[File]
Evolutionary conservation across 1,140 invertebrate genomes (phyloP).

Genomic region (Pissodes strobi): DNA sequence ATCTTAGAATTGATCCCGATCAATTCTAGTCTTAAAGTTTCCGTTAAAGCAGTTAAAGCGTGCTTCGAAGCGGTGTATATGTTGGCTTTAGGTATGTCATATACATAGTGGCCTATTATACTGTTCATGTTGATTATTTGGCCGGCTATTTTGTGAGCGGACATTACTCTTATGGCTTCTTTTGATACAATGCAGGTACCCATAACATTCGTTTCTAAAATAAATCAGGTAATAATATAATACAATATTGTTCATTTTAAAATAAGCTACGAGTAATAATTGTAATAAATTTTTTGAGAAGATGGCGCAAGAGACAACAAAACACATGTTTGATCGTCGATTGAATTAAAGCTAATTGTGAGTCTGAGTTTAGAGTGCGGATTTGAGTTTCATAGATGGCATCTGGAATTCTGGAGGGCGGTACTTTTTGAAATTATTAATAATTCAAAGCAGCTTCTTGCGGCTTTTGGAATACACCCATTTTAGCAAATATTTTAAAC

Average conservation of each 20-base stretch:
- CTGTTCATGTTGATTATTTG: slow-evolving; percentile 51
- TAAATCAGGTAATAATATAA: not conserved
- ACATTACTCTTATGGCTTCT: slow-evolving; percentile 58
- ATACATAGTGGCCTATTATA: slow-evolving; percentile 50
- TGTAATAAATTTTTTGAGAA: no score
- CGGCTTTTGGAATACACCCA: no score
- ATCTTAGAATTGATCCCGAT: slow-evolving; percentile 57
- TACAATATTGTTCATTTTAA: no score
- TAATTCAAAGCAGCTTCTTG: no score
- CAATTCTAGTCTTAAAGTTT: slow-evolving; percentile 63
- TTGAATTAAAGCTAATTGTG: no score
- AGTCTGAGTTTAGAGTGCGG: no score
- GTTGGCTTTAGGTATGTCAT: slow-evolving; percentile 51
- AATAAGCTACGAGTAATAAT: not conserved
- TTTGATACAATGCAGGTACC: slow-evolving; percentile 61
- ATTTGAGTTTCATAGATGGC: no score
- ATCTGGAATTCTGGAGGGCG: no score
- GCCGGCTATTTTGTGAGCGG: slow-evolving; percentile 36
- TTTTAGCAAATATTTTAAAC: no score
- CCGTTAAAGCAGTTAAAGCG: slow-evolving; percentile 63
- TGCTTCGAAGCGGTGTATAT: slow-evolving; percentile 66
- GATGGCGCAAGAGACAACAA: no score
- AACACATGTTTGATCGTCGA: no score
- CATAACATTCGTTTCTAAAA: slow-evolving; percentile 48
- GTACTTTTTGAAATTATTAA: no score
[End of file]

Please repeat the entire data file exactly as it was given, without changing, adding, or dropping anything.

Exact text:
Evolutionary conservation across 1,140 invertebrate genomes (phyloP).

Genomic region (Pissodes strobi): DNA sequence ATCTTAGAATTGATCCCGATCAATTCTAGTCTTAAAGTTTCCGTTAAAGCAGTTAAAGCGTGCTTCGAAGCGGTGTATATGTTGGCTTTAGGTATGTCATATACATAGTGGCCTATTATACTGTTCATGTTGATTATTTGGCCGGCTATTTTGTGAGCGGACATTACTCTTATGGCTTCTTTTGATACAATGCAGGTACCCATAACATTCGTTTCTAAAATAAATCAGGTAATAATATAATACAATATTGTTCATTTTAAAATAAGCTACGAGTAATAATTGTAATAAATTTTTTGAGAAGATGGCGCAAGAGACAACAAAACACATGTTTGATCGTCGATTGAATTAAAGCTAATTGTGAGTCTGAGTTTAGAGTGCGGATTTGAGTTTCATAGATGGCATCTGGAATTCTGGAGGGCGGTACTTTTTGAAATTATTAATAATTCAAAGCAGCTTCTTGCGGCTTTTGGAATACACCCATTTTAGCAAATATTTTAAAC

Average conservation of each 20-base stretch:
- CTGTTCATGTTGATTATTTG: slow-evolving; percentile 51
- TAAATCAGGTAATAATATAA: not conserved
- ACATTACTCTTATGGCTTCT: slow-evolving; percentile 58
- ATACATAGTGGCCTATTATA: slow-evolving; percentile 50
- TGTAATAAATTTTTTGAGAA: no score
- CGGCTTTTGGAATACACCCA: no score
- ATCTTAGAATTGATCCCGAT: slow-evolving; percentile 57
- TACAATATTGTTCATTTTAA: no score
- TAATTCAAAGCAGCTTCTTG: no score
- CAATTCTAGTCTTAAAGTTT: slow-evolving; percentile 63
- TTGAATTAAAGCTAATTGTG: no score
- AGTCTGAGTTTAGAGTGCGG: no score
- GTTGGCTTTAGGTATGTCAT: slow-evolving; percentile 51
- AATAAGCTACGAGTAATAAT: not conserved
- TTTGATACAATGCAGGTACC: slow-evolving; percentile 61
- ATTTGAGTTTCATAGATGGC: no score
- ATCTGGAATTCTGGAGGGCG: no score
- GCCGGCTATTTTGTGAGCGG: slow-evolving; percentile 36
- TTTTAGCAAATATTTTAAAC: no score
- CCGTTAAAGCAGTTAAAGCG: slow-evolving; percentile 63
- TGCTTCGAAGCGGTGTATAT: slow-evolving; percentile 66
- GATGGCGCAAGAGACAACAA: no score
- AACACATGTTTGATCGTCGA: no score
- CATAACATTCGTTTCTAAAA: slow-evolving; percentile 48
- GTACTTTTTGAAATTATTAA: no score